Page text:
• 2

    traded between countries yearly with four-fifths of the goods accounted for by seaborne trade(Containerisation International 1997). Of these, 750 million tonnes are general cargoes thataccount for about 50 per cent of the value of goods carried, largely because they include semi-manufactured and finished products that have high value per tonne (APEC, 1996). The volume ofthis general cargo is growing yearly. It is predicted that, by the year 2005, seaborne cargo will total5,350 million tonnes, of which general cargo will account for 960 million tonnes or 18 per cent of thetotal (Thomas 1996; Containerisation International 1997).

    From the 750 million tonnes a year of seaborne general cargo, about 350 million tonnes or 47 percent of the total are carried in sea freight containers. This is only about 8 per cent of the totalseaborne trade by weight, but it represents over 40 per cent by value, which indicates its importance.However, this 350 million tonnes figure conceals considerable differences among the many traderoutes. About 80 per cent of general cargo movement between the developed market economies(DMEs) and the newly industrialising economies (NIEs) is now containerised. By the year 2005, it ispredicted that total ship-borne general cargo will reach 960 million tonnes and the proportion (byweight) of general cargo carried in containers will rise to 54 per cent or 520 million tonnes (APEC1995; Drewery 1998). Table 1 shows the growth in world container traffic between 1990 and 1997

    TABLE 1. WORLD CONTAINER TRAFFIC, 1990-1997(Million TEUs)

    Region 1990 % Share 1997 % Share% per annum*

    IncreaseNorth AmericaWestern EuropeAsia Far East Southeast Asia Middle East South AsiaSouth AmericaAfricaEast EuropeOceaniaOthers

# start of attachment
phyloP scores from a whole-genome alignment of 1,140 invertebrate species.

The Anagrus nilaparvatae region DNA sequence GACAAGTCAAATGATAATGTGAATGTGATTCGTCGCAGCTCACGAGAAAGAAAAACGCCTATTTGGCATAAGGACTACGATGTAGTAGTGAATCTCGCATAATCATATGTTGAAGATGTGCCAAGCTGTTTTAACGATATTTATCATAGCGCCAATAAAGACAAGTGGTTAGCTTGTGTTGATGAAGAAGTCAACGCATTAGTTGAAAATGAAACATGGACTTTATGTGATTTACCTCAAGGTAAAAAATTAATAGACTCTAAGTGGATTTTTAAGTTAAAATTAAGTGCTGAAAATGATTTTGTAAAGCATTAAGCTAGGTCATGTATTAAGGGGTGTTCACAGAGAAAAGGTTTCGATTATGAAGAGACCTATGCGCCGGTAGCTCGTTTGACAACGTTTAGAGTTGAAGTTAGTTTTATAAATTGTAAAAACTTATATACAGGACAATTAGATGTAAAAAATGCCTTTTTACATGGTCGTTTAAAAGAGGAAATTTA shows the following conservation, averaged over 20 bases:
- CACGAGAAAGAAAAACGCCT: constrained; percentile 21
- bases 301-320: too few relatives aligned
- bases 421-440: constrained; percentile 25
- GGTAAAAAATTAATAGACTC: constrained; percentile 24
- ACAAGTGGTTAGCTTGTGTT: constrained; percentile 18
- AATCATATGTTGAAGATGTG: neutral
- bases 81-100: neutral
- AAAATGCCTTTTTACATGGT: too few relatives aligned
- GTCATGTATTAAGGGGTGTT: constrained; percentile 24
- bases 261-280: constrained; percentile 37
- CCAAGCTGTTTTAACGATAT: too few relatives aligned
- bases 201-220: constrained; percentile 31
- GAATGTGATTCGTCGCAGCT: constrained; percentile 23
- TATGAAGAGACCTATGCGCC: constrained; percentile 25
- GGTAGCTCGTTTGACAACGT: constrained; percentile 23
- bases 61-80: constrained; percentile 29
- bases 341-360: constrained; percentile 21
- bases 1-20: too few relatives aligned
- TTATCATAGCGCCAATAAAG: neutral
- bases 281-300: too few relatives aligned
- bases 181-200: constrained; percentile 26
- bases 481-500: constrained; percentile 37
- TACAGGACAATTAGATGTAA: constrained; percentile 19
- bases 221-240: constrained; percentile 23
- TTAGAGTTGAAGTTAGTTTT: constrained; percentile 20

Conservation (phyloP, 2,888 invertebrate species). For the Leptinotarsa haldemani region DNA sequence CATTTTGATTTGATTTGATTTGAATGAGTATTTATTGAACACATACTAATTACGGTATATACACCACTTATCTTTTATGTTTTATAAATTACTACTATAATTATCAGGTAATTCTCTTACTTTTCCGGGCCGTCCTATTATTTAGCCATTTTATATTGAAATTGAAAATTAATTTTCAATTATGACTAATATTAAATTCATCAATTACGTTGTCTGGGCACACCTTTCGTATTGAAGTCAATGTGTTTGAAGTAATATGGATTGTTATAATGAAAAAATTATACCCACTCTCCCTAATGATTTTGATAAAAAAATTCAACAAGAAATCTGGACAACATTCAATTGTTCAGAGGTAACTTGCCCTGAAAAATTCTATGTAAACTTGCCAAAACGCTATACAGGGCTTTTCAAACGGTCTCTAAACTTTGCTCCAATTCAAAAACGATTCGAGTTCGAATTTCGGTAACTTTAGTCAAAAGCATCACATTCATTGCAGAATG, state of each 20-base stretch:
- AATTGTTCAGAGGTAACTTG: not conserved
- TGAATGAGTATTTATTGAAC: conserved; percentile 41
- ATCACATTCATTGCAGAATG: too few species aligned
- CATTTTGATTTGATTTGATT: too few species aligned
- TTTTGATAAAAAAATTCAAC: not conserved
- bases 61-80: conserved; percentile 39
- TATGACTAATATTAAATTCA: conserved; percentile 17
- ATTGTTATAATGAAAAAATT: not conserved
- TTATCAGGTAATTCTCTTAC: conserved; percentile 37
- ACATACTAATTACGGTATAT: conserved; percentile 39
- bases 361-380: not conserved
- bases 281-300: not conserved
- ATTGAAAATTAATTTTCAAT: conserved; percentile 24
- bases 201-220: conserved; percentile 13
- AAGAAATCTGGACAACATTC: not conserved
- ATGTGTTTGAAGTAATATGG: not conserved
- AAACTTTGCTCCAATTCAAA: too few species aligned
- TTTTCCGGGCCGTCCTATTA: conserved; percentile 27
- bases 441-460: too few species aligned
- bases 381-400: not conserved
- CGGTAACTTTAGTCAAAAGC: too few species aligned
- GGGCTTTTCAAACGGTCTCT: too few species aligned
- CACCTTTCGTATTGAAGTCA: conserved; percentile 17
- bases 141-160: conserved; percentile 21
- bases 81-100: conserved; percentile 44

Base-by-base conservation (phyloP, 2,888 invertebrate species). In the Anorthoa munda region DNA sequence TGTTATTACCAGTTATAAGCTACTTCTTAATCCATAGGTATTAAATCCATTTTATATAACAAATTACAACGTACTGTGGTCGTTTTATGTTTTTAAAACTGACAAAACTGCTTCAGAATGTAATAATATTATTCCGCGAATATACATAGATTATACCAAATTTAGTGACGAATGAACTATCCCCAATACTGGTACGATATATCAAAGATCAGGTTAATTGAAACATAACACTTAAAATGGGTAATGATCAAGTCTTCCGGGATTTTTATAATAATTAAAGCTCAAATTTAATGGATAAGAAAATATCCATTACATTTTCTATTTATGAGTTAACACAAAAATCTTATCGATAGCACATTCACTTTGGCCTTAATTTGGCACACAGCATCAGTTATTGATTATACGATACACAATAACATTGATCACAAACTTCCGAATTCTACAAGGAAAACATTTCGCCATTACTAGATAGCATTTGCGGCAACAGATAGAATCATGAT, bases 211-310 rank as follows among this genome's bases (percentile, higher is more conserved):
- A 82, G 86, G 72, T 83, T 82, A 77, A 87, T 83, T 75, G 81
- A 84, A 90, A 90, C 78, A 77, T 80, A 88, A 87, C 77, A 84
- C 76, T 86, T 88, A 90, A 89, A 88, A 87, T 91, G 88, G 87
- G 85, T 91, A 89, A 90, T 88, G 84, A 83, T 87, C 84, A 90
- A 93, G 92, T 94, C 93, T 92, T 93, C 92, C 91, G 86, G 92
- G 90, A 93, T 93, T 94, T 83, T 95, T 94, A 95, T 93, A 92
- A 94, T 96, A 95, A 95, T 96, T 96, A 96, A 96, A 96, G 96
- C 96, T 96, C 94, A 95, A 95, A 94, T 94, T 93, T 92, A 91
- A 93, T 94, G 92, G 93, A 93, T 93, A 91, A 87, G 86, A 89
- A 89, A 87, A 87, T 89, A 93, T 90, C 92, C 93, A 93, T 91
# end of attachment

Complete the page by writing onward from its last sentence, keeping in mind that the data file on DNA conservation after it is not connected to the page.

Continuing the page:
World Total

    16.722.437.923.09.63.51.84.81.80.42.12.1

    85.6

    19.526.244.326.911.24.12.15.62.10.52.52.5

    6.4

    24.538.681.747.825.68.04.311.53.20.62.42.5

    169.9

    14.422.748.128.115.04.72.56.82.00.381.51.6

    5.8

    5.64.912.811.015.012.513.213.38.94.84.28.7

    8.5 Source: Drewery (1998), Containerisation International (1996).

    Shipping remains by far the main mode of international transport of goods, although the rate ofgrowth of cargo transport by air is much higher than 5 per cent over the last ten years, as comparedto 2 per cent for maritime transport (World Bank 1996). Maritime transport is still an expandingactivity; it registered in 1997 its twelfth consecutive year of growth with a volume of 5,074 billionmetric tons. Table 1 shows that container traffic worldwide grew from 85.6 million TEUs in 1990 to169.9 million TEUs in 1997 with an annual rate of increase of 8.5 per cent. For the Asian region,

  • 3

    the volume grew from 37.9 mil. tonnes in 1990 to 81.7 mil. tonnes in 1997, averaging 12.8 per centper annum, the fastest of any region. It is expected that by 2005, over 50 per cent of all containermovements will be in Asian ports, while container traffic in Europe is expected to grow by 20 percent, in North America by 30 per cent, and Asia by as much as 60 per cent (ContainerisationInternational 1996; APEC 1996). All countries must necessarily face the challenge of continuallyhaving to adjust their transport systems in order to cope with the rapidly increasing volume of cargothroughput. It is essential for international trade to be supported by an efficient transport systemcapable of carrying goods reliably, safely and without damage or loss, providing just-in-time (JIT)door-to-door delivery of goods, and point-to-point information to all interested parties. Economiesthat are not able to provide operations and management services that would facilitate speedierloading and discharge of cargo face the risk of reduced trade. Liberalisation would enable investorsto freely operate shipping, port, and related services in these economies to facilitate trade.